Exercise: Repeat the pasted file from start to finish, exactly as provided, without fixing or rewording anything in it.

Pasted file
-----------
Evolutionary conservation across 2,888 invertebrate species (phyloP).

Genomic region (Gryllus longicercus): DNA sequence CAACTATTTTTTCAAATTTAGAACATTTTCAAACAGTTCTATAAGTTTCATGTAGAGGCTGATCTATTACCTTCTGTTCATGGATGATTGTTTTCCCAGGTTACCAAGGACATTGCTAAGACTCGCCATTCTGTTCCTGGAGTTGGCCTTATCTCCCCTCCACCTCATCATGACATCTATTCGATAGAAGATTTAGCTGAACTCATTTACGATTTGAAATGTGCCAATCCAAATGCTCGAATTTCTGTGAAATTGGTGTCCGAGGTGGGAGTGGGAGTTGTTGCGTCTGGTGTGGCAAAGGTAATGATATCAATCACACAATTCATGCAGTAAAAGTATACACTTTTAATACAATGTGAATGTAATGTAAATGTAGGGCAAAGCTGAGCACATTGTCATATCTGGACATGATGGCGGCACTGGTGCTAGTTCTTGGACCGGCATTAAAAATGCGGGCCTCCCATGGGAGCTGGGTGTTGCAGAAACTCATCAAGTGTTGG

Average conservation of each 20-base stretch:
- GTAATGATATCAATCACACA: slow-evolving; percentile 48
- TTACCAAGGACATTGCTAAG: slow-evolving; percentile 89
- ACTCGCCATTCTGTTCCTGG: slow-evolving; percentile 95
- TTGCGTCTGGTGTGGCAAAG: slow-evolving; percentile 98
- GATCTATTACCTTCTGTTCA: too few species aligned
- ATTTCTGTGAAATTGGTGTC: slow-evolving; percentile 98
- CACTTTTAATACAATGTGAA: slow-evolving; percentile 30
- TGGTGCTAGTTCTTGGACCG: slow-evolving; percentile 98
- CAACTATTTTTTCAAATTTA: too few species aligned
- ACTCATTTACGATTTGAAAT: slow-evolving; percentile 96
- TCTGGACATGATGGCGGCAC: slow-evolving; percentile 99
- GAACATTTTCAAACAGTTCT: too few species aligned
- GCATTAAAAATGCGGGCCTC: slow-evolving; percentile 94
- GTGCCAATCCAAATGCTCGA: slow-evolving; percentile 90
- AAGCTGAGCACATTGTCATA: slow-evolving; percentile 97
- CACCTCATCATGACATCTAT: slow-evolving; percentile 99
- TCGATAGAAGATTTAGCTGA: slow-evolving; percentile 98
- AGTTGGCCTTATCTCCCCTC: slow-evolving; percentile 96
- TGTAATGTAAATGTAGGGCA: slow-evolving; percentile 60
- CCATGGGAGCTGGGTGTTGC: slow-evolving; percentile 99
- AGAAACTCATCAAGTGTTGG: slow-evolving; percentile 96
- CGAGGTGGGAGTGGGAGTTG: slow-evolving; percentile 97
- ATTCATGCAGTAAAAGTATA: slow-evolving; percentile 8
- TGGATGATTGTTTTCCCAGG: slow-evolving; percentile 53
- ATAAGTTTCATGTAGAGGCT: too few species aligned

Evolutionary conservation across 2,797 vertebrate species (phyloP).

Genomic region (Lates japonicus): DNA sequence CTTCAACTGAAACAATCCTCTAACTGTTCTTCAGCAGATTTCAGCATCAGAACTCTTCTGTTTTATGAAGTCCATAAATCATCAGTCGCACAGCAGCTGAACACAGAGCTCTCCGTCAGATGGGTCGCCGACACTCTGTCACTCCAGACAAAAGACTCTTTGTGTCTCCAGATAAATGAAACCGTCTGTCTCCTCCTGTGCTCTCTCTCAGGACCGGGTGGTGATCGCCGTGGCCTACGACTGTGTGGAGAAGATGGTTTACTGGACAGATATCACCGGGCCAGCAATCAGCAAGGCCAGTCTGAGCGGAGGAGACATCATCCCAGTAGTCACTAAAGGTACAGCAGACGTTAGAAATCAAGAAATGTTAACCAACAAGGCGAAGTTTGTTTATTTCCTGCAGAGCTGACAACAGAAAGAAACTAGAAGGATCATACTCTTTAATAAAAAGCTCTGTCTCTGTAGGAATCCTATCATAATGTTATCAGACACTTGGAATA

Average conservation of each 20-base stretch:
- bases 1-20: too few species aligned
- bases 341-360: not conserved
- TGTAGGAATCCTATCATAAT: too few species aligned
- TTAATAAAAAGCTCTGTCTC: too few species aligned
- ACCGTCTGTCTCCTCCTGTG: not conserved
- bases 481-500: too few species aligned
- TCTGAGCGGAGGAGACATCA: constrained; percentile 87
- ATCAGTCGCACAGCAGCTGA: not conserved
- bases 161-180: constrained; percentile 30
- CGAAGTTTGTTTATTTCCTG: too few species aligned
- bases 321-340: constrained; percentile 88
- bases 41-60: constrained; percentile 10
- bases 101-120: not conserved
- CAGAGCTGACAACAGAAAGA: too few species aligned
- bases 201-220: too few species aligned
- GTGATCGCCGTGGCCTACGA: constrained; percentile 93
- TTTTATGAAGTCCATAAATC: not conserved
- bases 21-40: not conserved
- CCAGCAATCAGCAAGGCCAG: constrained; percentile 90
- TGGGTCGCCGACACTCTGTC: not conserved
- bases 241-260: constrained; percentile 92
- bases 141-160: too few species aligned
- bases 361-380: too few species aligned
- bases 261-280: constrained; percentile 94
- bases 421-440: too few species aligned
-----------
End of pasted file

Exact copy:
Evolutionary conservation across 2,888 invertebrate species (phyloP).

Genomic region (Gryllus longicercus): DNA sequence CAACTATTTTTTCAAATTTAGAACATTTTCAAACAGTTCTATAAGTTTCATGTAGAGGCTGATCTATTACCTTCTGTTCATGGATGATTGTTTTCCCAGGTTACCAAGGACATTGCTAAGACTCGCCATTCTGTTCCTGGAGTTGGCCTTATCTCCCCTCCACCTCATCATGACATCTATTCGATAGAAGATTTAGCTGAACTCATTTACGATTTGAAATGTGCCAATCCAAATGCTCGAATTTCTGTGAAATTGGTGTCCGAGGTGGGAGTGGGAGTTGTTGCGTCTGGTGTGGCAAAGGTAATGATATCAATCACACAATTCATGCAGTAAAAGTATACACTTTTAATACAATGTGAATGTAATGTAAATGTAGGGCAAAGCTGAGCACATTGTCATATCTGGACATGATGGCGGCACTGGTGCTAGTTCTTGGACCGGCATTAAAAATGCGGGCCTCCCATGGGAGCTGGGTGTTGCAGAAACTCATCAAGTGTTGG

Average conservation of each 20-base stretch:
- GTAATGATATCAATCACACA: slow-evolving; percentile 48
- TTACCAAGGACATTGCTAAG: slow-evolving; percentile 89
- ACTCGCCATTCTGTTCCTGG: slow-evolving; percentile 95
- TTGCGTCTGGTGTGGCAAAG: slow-evolving; percentile 98
- GATCTATTACCTTCTGTTCA: too few species aligned
- ATTTCTGTGAAATTGGTGTC: slow-evolving; percentile 98
- CACTTTTAATACAATGTGAA: slow-evolving; percentile 30
- TGGTGCTAGTTCTTGGACCG: slow-evolving; percentile 98
- CAACTATTTTTTCAAATTTA: too few species aligned
- ACTCATTTACGATTTGAAAT: slow-evolving; percentile 96
- TCTGGACATGATGGCGGCAC: slow-evolving; percentile 99
- GAACATTTTCAAACAGTTCT: too few species aligned
- GCATTAAAAATGCGGGCCTC: slow-evolving; percentile 94
- GTGCCAATCCAAATGCTCGA: slow-evolving; percentile 90
- AAGCTGAGCACATTGTCATA: slow-evolving; percentile 97
- CACCTCATCATGACATCTAT: slow-evolving; percentile 99
- TCGATAGAAGATTTAGCTGA: slow-evolving; percentile 98
- AGTTGGCCTTATCTCCCCTC: slow-evolving; percentile 96
- TGTAATGTAAATGTAGGGCA: slow-evolving; percentile 60
- CCATGGGAGCTGGGTGTTGC: slow-evolving; percentile 99
- AGAAACTCATCAAGTGTTGG: slow-evolving; percentile 96
- CGAGGTGGGAGTGGGAGTTG: slow-evolving; percentile 97
- ATTCATGCAGTAAAAGTATA: slow-evolving; percentile 8
- TGGATGATTGTTTTCCCAGG: slow-evolving; percentile 53
- ATAAGTTTCATGTAGAGGCT: too few species aligned

Evolutionary conservation across 2,797 vertebrate species (phyloP).

Genomic region (Lates japonicus): DNA sequence CTTCAACTGAAACAATCCTCTAACTGTTCTTCAGCAGATTTCAGCATCAGAACTCTTCTGTTTTATGAAGTCCATAAATCATCAGTCGCACAGCAGCTGAACACAGAGCTCTCCGTCAGATGGGTCGCCGACACTCTGTCACTCCAGACAAAAGACTCTTTGTGTCTCCAGATAAATGAAACCGTCTGTCTCCTCCTGTGCTCTCTCTCAGGACCGGGTGGTGATCGCCGTGGCCTACGACTGTGTGGAGAAGATGGTTTACTGGACAGATATCACCGGGCCAGCAATCAGCAAGGCCAGTCTGAGCGGAGGAGACATCATCCCAGTAGTCACTAAAGGTACAGCAGACGTTAGAAATCAAGAAATGTTAACCAACAAGGCGAAGTTTGTTTATTTCCTGCAGAGCTGACAACAGAAAGAAACTAGAAGGATCATACTCTTTAATAAAAAGCTCTGTCTCTGTAGGAATCCTATCATAATGTTATCAGACACTTGGAATA

Average conservation of each 20-base stretch:
- bases 1-20: too few species aligned
- bases 341-360: not conserved
- TGTAGGAATCCTATCATAAT: too few species aligned
- TTAATAAAAAGCTCTGTCTC: too few species aligned
- ACCGTCTGTCTCCTCCTGTG: not conserved
- bases 481-500: too few species aligned
- TCTGAGCGGAGGAGACATCA: constrained; percentile 87
- ATCAGTCGCACAGCAGCTGA: not conserved
- bases 161-180: constrained; percentile 30
- CGAAGTTTGTTTATTTCCTG: too few species aligned
- bases 321-340: constrained; percentile 88
- bases 41-60: constrained; percentile 10
- bases 101-120: not conserved
- CAGAGCTGACAACAGAAAGA: too few species aligned
- bases 201-220: too few species aligned
- GTGATCGCCGTGGCCTACGA: constrained; percentile 93
- TTTTATGAAGTCCATAAATC: not conserved
- bases 21-40: not conserved
- CCAGCAATCAGCAAGGCCAG: constrained; percentile 90
- TGGGTCGCCGACACTCTGTC: not conserved
- bases 241-260: constrained; percentile 92
- bases 141-160: too few species aligned
- bases 361-380: too few species aligned
- bases 261-280: constrained; percentile 94
- bases 421-440: too few species aligned